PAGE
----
In 1824, a wealthy Englishwoman named Ann Partis bought land outside the Somerset city of Bath to create a utopian housing project for elder gentlewomen who had fallen on hard times. This place was called Partis College. It was not a school, but rather a place where people who had something in common would live together.
To be considered eligible, women had to be the daughters or widows of gentlemen or clergy, to be members of the Church of England, and to have their own maid (a mark of gentility). Hundreds of women applied to live in 30 tiny, exquisite Regency houses, arranged in a quadrangle around an expansive green lawn. Today, elder women still live in what is now Grade I listed ensemble. The bathrooms and kitchens have been modernized, and the maid is no longer required, but Partis College remains a unique experiment within the British almshouse tradition.
In 2014 I began to delve into the considerable archival holdings at the Bath Record Office, containing hundreds of letters from applicants, many dating back over a century. These letters are a fascinating glimpse into the lives of remarkably cosmopolitan women, many of whom traveled the world as missionaries or as part of colonial families.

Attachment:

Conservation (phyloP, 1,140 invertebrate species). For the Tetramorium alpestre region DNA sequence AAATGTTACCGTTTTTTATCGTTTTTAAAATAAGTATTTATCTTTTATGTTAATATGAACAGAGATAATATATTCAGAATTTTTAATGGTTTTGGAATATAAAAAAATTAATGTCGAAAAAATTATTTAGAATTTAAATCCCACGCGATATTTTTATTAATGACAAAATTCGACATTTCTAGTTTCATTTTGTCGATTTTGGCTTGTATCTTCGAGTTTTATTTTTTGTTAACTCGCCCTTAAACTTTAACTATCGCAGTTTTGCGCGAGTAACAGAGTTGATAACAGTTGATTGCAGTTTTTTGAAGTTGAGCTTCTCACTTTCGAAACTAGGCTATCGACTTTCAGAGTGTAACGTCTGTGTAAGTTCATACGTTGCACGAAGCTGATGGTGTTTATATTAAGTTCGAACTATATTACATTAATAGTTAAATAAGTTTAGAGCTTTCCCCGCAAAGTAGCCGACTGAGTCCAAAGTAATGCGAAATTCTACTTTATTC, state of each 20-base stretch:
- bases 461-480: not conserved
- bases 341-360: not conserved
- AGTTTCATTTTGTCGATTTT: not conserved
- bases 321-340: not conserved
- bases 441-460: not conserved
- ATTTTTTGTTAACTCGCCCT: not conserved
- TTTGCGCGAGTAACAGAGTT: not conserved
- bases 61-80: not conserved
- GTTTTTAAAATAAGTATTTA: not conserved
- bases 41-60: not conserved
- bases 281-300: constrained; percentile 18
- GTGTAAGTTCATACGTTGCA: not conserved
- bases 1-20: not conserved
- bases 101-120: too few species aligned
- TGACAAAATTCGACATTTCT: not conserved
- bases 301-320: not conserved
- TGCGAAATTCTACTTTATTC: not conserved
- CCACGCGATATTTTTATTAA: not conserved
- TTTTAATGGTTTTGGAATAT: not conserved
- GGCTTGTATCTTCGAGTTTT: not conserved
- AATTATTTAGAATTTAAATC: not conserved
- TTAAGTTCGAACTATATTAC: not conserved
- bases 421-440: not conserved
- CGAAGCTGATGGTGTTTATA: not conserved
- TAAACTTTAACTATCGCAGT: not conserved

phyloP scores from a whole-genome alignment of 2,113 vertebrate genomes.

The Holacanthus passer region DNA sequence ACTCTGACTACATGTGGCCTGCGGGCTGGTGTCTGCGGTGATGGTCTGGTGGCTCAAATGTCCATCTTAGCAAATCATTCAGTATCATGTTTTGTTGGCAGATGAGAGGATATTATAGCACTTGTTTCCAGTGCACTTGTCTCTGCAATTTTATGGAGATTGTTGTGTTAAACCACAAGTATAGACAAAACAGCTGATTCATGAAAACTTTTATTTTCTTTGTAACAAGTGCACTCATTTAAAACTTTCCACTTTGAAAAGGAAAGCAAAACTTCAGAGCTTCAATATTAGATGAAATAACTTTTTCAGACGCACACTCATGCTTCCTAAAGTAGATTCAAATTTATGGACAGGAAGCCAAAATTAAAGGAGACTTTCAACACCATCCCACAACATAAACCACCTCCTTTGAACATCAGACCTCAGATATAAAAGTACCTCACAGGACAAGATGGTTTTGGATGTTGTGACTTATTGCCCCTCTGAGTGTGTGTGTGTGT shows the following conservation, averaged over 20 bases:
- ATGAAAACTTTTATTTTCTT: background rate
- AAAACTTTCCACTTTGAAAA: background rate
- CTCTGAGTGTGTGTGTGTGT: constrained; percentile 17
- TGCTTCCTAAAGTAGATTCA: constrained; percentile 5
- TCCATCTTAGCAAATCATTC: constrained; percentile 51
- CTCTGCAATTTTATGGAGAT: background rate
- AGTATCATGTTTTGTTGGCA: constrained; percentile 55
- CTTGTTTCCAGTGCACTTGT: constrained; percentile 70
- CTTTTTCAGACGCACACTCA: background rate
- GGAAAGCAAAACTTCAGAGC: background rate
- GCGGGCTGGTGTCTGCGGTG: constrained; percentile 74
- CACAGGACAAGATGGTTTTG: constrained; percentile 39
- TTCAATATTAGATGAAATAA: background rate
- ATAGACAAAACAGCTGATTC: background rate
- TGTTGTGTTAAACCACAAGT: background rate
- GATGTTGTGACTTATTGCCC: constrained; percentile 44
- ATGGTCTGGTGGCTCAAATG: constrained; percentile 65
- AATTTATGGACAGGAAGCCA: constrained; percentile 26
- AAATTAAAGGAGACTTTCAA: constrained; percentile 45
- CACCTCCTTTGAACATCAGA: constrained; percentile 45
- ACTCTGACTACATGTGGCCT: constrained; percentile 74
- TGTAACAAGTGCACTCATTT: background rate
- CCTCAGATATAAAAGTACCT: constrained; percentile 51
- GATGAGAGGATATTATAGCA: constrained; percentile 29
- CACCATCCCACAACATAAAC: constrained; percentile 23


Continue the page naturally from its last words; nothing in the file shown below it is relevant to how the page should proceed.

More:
In order to make connections between the College’s past and its continued mandate to house women over 50, I began a series of watercolours as gifts for the residents. These served as a form of introduction to myself and my interest in Partis College as a space for women, made by women.
As of this writing I am in discussion with the Board of Trustees about a possible public art project that may draw upon the current residents’ life stories. I plan to focus on the tiny, beautiful gardens that can be found to the rear of the quadrangle. These belong to the residents, who are free to transform them in any way they wish. In this way, the garden becomes a direct expression of the woman who lives in the attached house.